GWU Professor Selected to Participate in Slave Narratives Seminar at Yale University

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Dr. Joseph Moore One of 25 Chosen by the Council of Independent Colleges

BOILING SPRINGS, N.C.—Dr. Joseph S. Moore, assistant professor of history at Gardner-Webb University, has been selected to participate in a seminar on Slave Narratives sponsored by the Council of Independent Colleges (CIC) and the Gilder Lehrman Institute of American History.

He is one of 25 CIC faculty members from across the nation chosen to attend the program, which will be held at Yale University in New Haven, Conn., with support from the Andrew W. Mellon Foundation.

David Blight, Class of 1954 Professor of American History at Yale, will lead participants through a study of the texts of freed and runaway slaves. Blight is the world’s foremost historian on Americans’ historical memory of slavery before and after the Civil War.

“Every young graduate student cuts their teeth on his work, and the chance to work with him is a tremendous honor,” Moore affirmed. “I am very thankful to the Council of Independent Colleges, the Andrew W. Mellon Foundation, Yale University and the Gilder Lehrman Institute of American History for this opportunity.”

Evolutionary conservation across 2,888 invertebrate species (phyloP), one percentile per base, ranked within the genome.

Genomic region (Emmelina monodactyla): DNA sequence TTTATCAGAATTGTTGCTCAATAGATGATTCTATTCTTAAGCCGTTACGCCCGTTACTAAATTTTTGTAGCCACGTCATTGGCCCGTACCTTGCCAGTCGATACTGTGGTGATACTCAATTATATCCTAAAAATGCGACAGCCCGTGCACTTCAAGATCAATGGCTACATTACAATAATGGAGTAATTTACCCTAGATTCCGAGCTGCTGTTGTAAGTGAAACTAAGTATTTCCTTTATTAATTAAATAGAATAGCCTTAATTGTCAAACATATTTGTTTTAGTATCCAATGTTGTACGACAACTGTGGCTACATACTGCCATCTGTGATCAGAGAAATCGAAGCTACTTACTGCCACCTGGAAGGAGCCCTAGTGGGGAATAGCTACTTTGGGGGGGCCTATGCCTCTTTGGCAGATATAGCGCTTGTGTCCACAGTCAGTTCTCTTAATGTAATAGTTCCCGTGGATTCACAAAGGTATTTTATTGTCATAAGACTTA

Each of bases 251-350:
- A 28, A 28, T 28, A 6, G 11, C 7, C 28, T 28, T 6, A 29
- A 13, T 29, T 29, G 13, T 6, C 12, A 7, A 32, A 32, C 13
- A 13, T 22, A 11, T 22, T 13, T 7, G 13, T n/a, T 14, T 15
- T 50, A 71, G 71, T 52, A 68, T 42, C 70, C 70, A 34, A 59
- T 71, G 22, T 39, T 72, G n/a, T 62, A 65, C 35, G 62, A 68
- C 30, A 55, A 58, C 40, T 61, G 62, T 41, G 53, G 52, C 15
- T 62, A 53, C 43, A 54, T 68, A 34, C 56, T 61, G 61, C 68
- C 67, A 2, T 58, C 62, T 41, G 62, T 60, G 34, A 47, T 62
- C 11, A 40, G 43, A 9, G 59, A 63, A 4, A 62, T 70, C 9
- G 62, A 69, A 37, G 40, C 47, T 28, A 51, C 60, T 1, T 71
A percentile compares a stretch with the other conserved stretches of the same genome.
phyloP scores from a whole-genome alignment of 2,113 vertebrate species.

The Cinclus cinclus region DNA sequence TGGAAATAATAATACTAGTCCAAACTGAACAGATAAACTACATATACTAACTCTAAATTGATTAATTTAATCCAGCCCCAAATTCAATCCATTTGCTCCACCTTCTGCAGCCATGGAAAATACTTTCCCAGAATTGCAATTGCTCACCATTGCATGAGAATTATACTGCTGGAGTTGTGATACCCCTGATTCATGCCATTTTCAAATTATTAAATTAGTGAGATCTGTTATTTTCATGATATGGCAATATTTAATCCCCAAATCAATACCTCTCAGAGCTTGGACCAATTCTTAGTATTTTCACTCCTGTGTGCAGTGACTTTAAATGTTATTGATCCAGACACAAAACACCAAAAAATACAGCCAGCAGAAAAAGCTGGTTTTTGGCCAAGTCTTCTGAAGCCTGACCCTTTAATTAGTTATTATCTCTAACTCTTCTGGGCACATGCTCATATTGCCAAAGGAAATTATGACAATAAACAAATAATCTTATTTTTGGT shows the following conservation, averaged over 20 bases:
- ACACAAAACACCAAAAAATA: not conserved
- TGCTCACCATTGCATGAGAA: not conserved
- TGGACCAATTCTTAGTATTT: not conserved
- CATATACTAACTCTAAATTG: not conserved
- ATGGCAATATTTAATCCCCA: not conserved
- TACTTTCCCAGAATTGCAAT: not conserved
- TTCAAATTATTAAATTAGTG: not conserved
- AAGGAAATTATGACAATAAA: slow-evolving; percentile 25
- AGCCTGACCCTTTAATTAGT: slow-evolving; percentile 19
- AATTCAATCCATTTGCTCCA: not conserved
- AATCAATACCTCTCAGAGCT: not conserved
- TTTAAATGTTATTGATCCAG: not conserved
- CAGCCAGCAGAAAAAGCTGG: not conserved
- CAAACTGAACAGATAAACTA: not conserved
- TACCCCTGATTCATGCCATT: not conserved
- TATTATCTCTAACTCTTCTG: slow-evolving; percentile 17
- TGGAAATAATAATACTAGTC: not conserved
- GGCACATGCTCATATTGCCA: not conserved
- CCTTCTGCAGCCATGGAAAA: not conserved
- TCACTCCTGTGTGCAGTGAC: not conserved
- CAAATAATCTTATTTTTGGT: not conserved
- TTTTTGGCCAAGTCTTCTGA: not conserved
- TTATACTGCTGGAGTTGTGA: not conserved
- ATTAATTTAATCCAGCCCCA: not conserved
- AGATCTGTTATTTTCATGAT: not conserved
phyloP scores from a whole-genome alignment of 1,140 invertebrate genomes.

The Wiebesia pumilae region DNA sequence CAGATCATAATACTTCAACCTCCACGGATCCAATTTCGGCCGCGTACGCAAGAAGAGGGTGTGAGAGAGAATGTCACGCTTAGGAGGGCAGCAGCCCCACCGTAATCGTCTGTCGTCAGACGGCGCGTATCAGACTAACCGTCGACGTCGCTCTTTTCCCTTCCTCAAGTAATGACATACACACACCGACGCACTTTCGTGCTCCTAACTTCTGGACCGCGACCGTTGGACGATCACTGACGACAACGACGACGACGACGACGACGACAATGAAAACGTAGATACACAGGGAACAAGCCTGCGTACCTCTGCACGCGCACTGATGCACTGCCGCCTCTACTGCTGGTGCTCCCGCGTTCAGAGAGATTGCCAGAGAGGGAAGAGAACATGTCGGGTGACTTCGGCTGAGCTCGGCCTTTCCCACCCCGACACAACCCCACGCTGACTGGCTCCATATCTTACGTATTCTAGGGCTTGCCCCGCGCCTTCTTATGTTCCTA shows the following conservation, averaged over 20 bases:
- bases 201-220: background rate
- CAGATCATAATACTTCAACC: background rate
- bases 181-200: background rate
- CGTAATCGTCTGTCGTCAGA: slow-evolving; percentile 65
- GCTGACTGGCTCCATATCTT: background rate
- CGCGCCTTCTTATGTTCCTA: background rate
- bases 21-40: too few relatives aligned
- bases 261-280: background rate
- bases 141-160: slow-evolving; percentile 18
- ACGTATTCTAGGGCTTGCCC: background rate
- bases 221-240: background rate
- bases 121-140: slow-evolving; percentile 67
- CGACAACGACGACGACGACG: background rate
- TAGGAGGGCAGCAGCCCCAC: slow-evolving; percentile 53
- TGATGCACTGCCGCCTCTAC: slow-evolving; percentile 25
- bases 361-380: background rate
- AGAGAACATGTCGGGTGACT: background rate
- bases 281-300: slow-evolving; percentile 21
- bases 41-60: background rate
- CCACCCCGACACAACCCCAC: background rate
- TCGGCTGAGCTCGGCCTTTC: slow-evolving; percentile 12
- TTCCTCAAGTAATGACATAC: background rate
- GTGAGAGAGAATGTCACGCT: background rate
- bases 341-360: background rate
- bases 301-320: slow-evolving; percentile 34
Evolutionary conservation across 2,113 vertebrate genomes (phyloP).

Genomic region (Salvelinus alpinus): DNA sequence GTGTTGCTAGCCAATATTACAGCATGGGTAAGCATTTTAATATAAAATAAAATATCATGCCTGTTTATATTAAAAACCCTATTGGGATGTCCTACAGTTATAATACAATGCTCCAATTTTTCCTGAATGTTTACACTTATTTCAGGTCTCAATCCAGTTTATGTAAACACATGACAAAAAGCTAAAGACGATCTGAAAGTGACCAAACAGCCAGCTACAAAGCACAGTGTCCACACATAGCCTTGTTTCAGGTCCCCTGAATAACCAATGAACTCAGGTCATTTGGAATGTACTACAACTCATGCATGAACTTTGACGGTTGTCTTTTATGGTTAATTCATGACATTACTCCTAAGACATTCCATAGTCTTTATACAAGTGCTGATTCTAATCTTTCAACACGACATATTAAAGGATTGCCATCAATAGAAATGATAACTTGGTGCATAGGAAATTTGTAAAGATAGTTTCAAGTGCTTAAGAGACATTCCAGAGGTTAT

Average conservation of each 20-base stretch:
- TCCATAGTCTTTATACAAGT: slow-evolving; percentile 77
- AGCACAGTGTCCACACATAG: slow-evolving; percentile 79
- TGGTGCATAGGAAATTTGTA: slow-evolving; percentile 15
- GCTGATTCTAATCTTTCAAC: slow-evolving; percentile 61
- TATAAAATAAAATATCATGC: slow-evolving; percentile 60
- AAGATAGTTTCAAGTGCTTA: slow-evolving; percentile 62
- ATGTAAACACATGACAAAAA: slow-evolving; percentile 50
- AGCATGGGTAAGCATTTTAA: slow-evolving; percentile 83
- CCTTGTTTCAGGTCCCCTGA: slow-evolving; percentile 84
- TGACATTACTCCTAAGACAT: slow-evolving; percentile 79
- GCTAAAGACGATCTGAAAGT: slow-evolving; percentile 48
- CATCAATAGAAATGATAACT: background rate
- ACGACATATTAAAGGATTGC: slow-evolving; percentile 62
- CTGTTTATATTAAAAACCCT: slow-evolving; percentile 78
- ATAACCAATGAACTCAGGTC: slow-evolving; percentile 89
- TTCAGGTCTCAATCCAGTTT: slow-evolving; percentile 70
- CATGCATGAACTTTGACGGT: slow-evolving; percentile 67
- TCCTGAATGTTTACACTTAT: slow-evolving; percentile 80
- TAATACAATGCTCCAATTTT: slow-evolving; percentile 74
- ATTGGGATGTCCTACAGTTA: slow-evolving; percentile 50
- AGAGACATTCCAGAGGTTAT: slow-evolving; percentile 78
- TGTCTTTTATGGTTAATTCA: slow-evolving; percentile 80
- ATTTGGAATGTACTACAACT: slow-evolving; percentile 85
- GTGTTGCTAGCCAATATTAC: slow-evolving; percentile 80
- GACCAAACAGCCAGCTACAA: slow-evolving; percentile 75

The seminar will use slave narratives, as well as assigned secondary reading, to comprehend the experience of slaves themselves in the transition from bondage to freedom. The study includes the writings of Frederick Douglass and Booker T. Washington.

“These texts became the smoking gun of evidence in the court of public opinion that slavery violated American values of freedom and justice for all,” Moore concluded. “And they are invaluable insights into life before emancipation and the abolitionist movement itself.”

Moore teaches courses examining early America and the Atlantic World, especially regarding issues of race, religion and slavery. He is the recipient of various grants and fellowships from institutions such as Harvard, Duke, and the Organization for American Historians. His writings have appeared in The New York Times and a variety of books and journals. He is the author of Founding Sins: How a Group of Antislavery Radicals Fought to Put Christ into the Constitution (Oxford University Press).

The Yale program provides an opportunity for Moore to approach his current studies from a different perspective. “My most recent research, which Gardner-Webb honors students are exploring with me in a seminar this semester, investigates how religion shaped the views of money and personal finance for Early Americans,” he explained. “I am especially excited to explore how freed slaves viewed the good and bad of capitalism as they sought to make their way in a world of cash and credit both before and after freedom.”

Located in Boiling Springs, N.C., Gardner-Webb University’s purpose is to advance the Kingdom of God through Christian higher education by preparing graduates for professional and personal success, instilling in them a deep commitment to service and leadership, and equipping them for well-rounded lives of lasting impact, Pro Deo et Humanitate (For God and Humanity).